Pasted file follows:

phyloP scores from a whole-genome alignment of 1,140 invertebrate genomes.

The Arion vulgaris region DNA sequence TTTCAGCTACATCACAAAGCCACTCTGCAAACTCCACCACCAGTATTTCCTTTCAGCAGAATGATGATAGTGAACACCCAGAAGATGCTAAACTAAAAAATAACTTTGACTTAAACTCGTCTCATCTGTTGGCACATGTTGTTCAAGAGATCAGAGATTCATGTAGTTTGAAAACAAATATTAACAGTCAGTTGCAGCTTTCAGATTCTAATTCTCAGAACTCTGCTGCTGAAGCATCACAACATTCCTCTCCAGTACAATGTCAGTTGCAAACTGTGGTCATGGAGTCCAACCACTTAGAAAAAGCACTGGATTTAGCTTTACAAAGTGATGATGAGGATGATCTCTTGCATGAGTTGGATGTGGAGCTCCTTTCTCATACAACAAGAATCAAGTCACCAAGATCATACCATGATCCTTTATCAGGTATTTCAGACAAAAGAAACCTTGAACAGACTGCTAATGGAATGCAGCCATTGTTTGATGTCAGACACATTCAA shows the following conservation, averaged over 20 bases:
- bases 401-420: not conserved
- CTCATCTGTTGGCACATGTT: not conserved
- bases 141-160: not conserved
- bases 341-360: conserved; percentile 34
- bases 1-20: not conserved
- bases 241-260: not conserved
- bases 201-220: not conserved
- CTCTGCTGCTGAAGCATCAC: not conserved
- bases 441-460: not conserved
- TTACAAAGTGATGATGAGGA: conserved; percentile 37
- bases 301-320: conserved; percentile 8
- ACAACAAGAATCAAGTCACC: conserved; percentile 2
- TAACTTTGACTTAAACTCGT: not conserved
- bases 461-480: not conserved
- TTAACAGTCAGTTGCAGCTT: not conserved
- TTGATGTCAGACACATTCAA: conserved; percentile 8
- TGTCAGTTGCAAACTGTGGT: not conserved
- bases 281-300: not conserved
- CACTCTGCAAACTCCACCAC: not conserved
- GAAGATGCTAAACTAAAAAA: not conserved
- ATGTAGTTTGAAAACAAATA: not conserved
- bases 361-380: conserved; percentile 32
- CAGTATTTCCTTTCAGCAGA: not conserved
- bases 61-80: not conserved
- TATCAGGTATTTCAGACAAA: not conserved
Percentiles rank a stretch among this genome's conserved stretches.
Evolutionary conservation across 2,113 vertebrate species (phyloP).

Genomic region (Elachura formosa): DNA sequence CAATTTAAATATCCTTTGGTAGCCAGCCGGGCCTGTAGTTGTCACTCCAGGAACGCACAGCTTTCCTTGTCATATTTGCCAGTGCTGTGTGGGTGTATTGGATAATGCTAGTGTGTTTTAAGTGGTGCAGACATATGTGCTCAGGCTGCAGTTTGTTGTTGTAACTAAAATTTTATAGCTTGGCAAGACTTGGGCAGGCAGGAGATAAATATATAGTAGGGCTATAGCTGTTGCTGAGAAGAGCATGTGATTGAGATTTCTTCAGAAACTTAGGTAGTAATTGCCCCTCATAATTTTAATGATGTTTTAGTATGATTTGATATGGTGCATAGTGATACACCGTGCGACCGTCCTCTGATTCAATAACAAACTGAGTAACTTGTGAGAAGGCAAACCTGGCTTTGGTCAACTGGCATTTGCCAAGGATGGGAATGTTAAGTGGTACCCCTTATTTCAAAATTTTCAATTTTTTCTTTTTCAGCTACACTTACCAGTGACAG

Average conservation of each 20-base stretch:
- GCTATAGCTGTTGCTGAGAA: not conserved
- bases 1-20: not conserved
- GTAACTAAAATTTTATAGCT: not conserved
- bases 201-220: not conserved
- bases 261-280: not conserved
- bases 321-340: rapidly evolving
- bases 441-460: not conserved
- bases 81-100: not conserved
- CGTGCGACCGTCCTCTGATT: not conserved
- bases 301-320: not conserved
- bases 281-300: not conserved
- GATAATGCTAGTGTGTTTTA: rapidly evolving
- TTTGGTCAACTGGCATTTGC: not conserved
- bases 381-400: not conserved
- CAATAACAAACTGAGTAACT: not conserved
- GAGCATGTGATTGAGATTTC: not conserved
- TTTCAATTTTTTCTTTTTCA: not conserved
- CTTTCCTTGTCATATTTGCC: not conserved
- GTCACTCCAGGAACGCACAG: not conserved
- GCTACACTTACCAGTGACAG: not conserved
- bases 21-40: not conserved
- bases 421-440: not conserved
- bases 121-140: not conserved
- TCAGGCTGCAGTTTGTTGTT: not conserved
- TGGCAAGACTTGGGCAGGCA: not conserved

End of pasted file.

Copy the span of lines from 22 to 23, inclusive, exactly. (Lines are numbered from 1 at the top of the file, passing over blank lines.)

- GAAGATGCTAAACTAAAAAA: not conserved
- ATGTAGTTTGAAAACAAATA: not conserved